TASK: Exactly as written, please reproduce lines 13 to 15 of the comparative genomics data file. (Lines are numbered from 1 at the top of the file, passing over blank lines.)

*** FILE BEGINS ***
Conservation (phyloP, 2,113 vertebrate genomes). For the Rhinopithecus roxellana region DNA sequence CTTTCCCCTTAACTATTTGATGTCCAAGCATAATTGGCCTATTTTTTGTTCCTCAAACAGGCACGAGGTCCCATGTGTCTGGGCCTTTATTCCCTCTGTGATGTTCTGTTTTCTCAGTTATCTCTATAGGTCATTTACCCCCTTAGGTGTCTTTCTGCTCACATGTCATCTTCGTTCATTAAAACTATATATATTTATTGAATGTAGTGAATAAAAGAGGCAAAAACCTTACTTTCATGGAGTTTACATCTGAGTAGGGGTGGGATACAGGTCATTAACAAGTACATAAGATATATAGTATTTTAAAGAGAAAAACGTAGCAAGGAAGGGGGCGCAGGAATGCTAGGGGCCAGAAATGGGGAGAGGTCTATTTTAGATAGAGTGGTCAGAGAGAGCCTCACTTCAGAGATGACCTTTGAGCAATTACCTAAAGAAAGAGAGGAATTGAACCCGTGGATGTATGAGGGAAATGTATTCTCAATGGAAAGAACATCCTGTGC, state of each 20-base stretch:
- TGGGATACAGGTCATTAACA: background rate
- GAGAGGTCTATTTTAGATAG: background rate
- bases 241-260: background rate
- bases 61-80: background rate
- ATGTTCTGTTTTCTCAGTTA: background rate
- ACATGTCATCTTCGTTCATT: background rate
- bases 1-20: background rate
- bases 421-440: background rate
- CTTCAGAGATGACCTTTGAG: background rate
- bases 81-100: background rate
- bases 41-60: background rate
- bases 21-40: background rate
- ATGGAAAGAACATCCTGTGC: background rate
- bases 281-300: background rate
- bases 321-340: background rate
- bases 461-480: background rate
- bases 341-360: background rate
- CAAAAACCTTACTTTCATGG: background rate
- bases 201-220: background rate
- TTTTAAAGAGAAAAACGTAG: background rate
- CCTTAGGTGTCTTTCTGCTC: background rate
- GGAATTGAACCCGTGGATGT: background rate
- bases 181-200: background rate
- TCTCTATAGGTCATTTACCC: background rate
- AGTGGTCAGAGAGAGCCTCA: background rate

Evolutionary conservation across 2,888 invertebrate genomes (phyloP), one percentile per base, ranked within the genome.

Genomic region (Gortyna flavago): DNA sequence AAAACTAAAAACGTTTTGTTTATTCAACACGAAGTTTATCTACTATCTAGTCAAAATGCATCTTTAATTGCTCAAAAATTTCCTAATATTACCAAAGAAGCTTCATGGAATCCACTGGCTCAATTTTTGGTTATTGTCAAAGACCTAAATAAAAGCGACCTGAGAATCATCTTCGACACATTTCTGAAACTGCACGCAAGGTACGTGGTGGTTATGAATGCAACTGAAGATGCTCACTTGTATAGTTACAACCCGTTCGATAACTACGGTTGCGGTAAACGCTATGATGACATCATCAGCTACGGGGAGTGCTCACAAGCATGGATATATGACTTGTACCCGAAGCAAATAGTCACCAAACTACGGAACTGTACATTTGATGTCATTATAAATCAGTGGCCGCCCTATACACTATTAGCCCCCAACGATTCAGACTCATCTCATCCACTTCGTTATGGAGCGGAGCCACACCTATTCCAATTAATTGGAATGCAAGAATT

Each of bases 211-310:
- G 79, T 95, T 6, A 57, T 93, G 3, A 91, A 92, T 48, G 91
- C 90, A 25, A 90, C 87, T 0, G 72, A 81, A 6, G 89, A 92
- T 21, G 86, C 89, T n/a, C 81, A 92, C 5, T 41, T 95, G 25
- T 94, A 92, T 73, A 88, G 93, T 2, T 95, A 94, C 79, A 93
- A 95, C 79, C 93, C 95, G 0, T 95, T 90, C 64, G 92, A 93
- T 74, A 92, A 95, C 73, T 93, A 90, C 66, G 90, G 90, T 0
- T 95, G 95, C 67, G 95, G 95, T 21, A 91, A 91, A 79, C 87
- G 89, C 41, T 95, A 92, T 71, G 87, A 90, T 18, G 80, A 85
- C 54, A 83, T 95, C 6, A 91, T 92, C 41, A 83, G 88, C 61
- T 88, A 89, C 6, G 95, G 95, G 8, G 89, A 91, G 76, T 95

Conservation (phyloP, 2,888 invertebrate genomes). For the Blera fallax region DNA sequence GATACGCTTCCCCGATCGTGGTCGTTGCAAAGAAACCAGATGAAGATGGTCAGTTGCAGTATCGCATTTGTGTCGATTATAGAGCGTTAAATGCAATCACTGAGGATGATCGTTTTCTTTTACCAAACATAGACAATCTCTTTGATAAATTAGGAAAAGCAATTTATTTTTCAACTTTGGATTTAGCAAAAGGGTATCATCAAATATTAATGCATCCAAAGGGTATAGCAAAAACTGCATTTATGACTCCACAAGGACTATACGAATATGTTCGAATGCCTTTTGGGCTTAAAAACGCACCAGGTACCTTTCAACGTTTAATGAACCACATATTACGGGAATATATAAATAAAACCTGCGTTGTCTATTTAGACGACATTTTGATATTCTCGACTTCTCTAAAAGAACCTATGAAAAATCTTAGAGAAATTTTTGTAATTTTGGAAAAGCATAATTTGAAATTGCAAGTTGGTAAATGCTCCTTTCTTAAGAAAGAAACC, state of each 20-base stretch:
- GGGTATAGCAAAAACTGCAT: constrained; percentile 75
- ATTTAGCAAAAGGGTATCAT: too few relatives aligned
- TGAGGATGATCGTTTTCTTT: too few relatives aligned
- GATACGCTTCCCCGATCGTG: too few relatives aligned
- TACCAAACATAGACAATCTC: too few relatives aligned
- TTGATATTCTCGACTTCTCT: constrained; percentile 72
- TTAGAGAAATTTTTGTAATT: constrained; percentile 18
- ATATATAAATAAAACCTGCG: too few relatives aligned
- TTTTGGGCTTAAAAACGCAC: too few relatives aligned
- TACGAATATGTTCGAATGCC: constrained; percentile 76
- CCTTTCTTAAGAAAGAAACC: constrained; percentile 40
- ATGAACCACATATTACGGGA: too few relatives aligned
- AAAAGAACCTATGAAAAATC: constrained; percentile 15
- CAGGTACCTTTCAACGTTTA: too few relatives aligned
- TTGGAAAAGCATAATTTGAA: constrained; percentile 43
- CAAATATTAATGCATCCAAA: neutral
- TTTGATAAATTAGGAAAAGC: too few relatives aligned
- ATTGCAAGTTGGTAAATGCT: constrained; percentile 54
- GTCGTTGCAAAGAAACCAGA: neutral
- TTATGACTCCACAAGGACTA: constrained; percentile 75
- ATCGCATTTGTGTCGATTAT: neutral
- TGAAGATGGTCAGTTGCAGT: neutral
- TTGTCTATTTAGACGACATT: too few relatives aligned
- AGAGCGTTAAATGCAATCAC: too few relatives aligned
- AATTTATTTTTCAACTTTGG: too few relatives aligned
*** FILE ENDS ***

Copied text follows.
- bases 21-40: background rate
- ATGGAAAGAACATCCTGTGC: background rate
- bases 281-300: background rate